But they could only select from what is available. That again throws light on the declining quality of our press photographs, in spite of so much happening and the advancing technology.

    1. I actually don’t see a decline in photo journalism, but as traditional outlets don’t want to pay for the strong photo essays and stories, photographers seek new ways to make their work available, such as books and exhibitions. Documentary photography is more and more entering the realms of art.

  21. I agree with you completely. Not long ago I saw a poorly executed painting win out over far more professional-quality work. The only thing I could discern was that the piece that won was of a dog and a child. In my opinion this was cheap sentimentality, but from a more objective point of view, I think it had to do with connection. The judges chose the connection over the quality… a lesson learned.
    The photos you shared are fascinating. Thanks for the thoughtful post.

  22. You have brought up some very interesting points about winning photography. I’m really struck by the first picture of the woman and her son. It really tells a story and makes me interested in knowing more.

  23. It was great to read your point of view about World Press Photo. I believe there is nothing wrong with giving an honest opinion. Any creative person can’t survive, if he is not honest to his work and to his beliefs. When a person who has vast knowledge about his working field just like you, than we all need to listen and accept his point of view.
    I will completely agree with you, on whatever you wrote. Thank you for sharing these photographs with us, although I could not understand, what is the photograph taken by Brent Stirton is all about? For me, Damir Sagolj’s photograph is the best. The lighting, colors everything about that phootgraph is so beautiful. It just looks like a frame from my most favorite computer games, “Project IJI”. 🙂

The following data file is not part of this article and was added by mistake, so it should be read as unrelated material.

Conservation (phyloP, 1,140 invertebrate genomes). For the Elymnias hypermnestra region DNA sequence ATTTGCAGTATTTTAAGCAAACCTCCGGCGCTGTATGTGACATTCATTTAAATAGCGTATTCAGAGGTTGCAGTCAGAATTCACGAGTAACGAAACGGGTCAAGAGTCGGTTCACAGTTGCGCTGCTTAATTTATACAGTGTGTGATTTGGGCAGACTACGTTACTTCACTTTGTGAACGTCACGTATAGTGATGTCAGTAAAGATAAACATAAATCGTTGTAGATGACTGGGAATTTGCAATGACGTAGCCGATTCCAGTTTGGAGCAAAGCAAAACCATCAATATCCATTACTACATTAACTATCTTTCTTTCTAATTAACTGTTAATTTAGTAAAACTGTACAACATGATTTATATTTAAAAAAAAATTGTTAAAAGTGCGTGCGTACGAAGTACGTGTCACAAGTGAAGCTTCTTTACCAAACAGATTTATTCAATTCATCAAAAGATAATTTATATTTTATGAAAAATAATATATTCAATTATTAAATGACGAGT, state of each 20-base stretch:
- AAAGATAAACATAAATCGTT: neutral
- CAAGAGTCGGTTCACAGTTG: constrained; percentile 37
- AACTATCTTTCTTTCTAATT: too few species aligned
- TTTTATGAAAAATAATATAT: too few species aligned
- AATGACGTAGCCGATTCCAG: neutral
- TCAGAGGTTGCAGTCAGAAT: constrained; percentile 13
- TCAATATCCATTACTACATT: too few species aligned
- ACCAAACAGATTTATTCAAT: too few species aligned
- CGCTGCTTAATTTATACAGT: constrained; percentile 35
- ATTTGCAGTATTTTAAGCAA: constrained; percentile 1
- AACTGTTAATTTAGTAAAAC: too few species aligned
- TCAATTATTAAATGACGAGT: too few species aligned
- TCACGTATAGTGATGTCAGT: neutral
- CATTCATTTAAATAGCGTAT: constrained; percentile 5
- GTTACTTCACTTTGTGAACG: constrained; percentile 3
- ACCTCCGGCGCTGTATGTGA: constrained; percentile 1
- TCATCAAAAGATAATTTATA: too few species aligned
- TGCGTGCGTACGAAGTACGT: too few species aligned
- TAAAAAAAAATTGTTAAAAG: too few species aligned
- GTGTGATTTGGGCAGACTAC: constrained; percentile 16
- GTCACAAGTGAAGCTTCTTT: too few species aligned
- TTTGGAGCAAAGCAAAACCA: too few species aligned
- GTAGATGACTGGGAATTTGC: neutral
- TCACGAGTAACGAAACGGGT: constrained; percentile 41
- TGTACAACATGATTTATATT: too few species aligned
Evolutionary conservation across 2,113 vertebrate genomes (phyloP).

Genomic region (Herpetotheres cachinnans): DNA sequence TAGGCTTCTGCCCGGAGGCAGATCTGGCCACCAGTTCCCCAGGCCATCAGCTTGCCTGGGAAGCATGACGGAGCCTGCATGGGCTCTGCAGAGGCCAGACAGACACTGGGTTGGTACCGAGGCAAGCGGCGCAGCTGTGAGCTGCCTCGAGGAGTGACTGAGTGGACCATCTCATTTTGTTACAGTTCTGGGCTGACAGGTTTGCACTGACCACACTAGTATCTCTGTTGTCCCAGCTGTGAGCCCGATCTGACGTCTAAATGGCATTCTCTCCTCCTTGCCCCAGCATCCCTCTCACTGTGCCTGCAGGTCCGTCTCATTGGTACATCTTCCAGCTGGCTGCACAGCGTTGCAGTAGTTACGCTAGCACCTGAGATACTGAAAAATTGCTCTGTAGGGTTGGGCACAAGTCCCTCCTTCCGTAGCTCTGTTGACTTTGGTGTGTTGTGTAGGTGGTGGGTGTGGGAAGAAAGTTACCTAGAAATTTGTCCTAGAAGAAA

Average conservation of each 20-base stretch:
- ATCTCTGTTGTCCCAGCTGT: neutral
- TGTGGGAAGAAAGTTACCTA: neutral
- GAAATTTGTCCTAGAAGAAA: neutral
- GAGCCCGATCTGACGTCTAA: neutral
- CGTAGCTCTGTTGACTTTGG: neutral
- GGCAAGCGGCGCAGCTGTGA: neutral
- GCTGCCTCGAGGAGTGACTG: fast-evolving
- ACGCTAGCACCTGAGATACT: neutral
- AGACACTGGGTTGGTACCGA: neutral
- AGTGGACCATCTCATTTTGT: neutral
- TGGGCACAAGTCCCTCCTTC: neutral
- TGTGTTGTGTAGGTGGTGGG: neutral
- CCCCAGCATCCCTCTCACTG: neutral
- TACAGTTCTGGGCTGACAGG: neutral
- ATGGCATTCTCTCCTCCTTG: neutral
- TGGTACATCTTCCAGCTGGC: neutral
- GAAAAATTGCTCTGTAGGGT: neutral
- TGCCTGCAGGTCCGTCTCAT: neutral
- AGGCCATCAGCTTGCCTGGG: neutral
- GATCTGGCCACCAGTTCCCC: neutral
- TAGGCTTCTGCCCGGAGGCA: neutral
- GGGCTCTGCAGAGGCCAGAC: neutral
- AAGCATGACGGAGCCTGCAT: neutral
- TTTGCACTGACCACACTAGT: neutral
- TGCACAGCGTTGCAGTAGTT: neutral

24. Hi Otto,
    Whether it’s a photograph a movie or a book, it’s not fair or easy to chose ONE winner among all the thousands of entries. Thanks, I enjoyed reading this.

    I’ve been following the World Press Photo awards for about 10 years now. One of my favorites was the 2006 winner – a close up of a black woman’s face with her baby’s little hand on her mouth, it was a perfect example of what you called Intimacy, as was the 2003 winner: of a little boy crying next to his recently deceased father’s open grave.

    I do sometimes go “Huh, how can that be the best photo?” A good example was the photo (I think it was 2 years ago) with the women shouting from the rooftops in Teheran, but after I read the story behind the photo I understood why the judges chose it.

    As a woman and a mother this year’s winner breaks my heart – I can’t imagine trying to comfort my child with that black curtain over my face. Brilliant composition: The white gloves, on the pink skin next to the black curtain…

  25. On looking at that photo, the first thing I noticed was her gloves. I thought it was a post-miscarriage or something like that moment. The next thing that flashed in my mind was the figure of Pieta. Indeed it’s an awesome photo! Btw thanks for visiting my blog.

  26. I agree with your sentiments.

    It makes you wonder sometimes just how competitions are judged.

    Even competitions judged by the public are influenced by how many people know an individual.

    Great post!

  27. All i can say’s : different people, different paradigm as well.
    make this a valuable experience to be better.
    Greetings from me 🙂